The best person to ask for advice, though, is probably the practitioner you are seeing. He or she will be far better acquainted with your system than we could possibly be at a distance, and will be able to offer advice based on your unique balance. Many BAcC members have done additional postgraduate training in the field of obstetrics and fertility treatment, and it is one of a very small number of areas (paediatrics is another) where we have working groups looking at what defines expert practice with a view to recognising the training standards involved. It may well be that your practitioner has done this sort of training, but if he or she hasn't there are many practitioners who have who could offer expert advice based on your specific presentation.
A: We have been asked this question on a number of occasions, and one of the more recent responses was:
There are a number of small studies, two of which you can find here
which give some encouragement to the possibility that acupuncture in conjunction with conventional strategies can help men suffering from ED. However, the studies are small and far from conclusive, so we couldn't give a definite and positive recommendation.
As a general comment we would say that there are many reasons why men can begin to suffer from ED. These can range from the simple fact of ageing and the effects of conditions which become more apparent in older age, like mature onset diabetes, or to the problems associated with excessive drinking or smoking, through to the kinds of complex psychological issues which have arisen as a consequence of someone's life experience. Whether acupuncture can offer any help depends a great deal on the background against which the problem has arisen.
Traditional Chinese acupuncture is primarily concerned with the restoration of balance and flow in the energy of the body, and there are several distinct patterns of disease, or 'syndromes', in which poor flow or blockage of energy ('qi' as it is called in Chinese medicine) can cause erectile problems. If this were to be the case, and there were other confirming factors pointing to a specific syndrome in the overall diagnosis, there may be some possibility that acupuncture could provide some help. However, if the cause of the ED lies in a pathological condition which means that there has been some permanent loss or weakening of blood supply to the sexual organs, then acupuncture would be less likely to have any effect.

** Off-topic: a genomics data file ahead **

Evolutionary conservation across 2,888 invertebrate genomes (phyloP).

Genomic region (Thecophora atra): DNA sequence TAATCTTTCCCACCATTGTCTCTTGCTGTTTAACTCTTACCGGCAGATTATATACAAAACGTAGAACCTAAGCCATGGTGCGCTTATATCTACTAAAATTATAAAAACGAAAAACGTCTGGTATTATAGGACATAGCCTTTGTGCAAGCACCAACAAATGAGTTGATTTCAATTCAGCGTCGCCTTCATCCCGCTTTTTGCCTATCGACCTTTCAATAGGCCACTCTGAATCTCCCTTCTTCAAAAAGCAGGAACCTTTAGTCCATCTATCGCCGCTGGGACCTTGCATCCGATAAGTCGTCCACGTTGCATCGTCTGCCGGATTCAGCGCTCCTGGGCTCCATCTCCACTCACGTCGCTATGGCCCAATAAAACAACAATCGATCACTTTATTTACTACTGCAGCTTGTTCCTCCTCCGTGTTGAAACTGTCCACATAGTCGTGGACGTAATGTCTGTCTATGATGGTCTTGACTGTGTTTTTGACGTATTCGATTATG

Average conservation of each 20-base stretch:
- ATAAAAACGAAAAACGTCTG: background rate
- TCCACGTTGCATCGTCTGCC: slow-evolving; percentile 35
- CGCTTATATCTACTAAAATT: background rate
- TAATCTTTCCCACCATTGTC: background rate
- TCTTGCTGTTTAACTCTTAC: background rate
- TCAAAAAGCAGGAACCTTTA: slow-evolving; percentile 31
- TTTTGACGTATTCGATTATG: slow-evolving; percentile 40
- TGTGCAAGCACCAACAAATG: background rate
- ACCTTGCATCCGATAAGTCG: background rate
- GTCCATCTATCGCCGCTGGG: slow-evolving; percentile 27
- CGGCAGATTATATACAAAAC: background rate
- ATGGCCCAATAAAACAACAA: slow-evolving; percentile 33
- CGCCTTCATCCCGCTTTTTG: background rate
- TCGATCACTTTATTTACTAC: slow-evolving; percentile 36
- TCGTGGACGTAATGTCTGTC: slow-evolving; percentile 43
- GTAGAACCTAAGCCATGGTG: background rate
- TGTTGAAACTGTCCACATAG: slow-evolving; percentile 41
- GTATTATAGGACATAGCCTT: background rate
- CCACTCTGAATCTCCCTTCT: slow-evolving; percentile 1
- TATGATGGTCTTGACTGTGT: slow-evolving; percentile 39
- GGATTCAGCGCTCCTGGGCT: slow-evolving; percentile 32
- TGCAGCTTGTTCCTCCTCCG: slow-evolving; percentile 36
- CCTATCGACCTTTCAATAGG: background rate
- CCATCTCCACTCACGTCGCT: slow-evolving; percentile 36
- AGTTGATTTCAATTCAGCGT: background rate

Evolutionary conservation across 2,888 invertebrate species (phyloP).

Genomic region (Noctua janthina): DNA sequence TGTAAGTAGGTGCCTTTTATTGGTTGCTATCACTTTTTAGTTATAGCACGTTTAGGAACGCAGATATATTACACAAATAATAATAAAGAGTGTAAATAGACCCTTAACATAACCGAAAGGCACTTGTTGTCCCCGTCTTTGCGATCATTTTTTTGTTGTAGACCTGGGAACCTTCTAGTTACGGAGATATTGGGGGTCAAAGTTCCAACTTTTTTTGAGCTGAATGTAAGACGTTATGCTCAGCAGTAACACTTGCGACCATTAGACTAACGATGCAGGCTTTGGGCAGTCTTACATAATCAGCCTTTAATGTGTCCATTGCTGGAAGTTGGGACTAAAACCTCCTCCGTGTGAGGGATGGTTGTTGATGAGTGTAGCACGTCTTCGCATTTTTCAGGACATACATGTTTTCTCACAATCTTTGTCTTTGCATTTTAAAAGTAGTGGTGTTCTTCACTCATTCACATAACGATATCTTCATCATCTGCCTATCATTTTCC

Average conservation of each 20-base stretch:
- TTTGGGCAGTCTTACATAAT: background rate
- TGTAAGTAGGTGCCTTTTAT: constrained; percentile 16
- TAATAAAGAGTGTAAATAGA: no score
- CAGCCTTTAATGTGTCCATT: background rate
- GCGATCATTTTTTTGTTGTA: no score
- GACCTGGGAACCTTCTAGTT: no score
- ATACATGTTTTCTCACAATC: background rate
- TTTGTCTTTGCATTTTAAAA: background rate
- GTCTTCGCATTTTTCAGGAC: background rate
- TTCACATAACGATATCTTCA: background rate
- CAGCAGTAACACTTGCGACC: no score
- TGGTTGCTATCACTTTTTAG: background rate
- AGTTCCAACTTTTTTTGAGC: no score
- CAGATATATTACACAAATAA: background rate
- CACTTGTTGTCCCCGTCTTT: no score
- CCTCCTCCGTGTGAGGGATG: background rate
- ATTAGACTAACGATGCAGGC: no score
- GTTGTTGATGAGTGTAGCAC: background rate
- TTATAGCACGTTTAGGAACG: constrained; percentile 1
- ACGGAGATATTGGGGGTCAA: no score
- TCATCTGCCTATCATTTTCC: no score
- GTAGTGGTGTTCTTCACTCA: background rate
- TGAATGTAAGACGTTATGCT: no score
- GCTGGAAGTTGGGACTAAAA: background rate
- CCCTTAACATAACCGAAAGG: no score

Our only advice to you can be to seek the view of a BAcC member local to you and discuss the matter face to face, perhaps offering them a little more background information on which they can give you a clearer assessment of whether they think acupuncture treatment may be of benefit.
We think that this is still the best advice that we can give.
A:A great deal depends on the overall pattern within which the symptoms you are experiencing sits. Even from a conventional medical perspective there are a number of different reasons why someone may be experiencing cardiovascular disease in the lower leg, and the adjuncts to treatment can range from changes of diet and lifestyle to giving up cigarettes and alcohol.
From a Chinese medicine perspective the poor flow of blood in the lower limbs can be seen either as a localised problem or as the tip of a much larger iceberg, and the skill of the practitioner lies in determining which this is and focusing their treatment accordingly. Chinese medicine is based on an entirely different way of looking at the body, mind and emotions as a flow of energy, called 'qi'. Diagnosis and treatment is aimed at identifying where the flows of energy are blocked, deficient or over-flowing and using fine needles to stimulate change towards what is normal.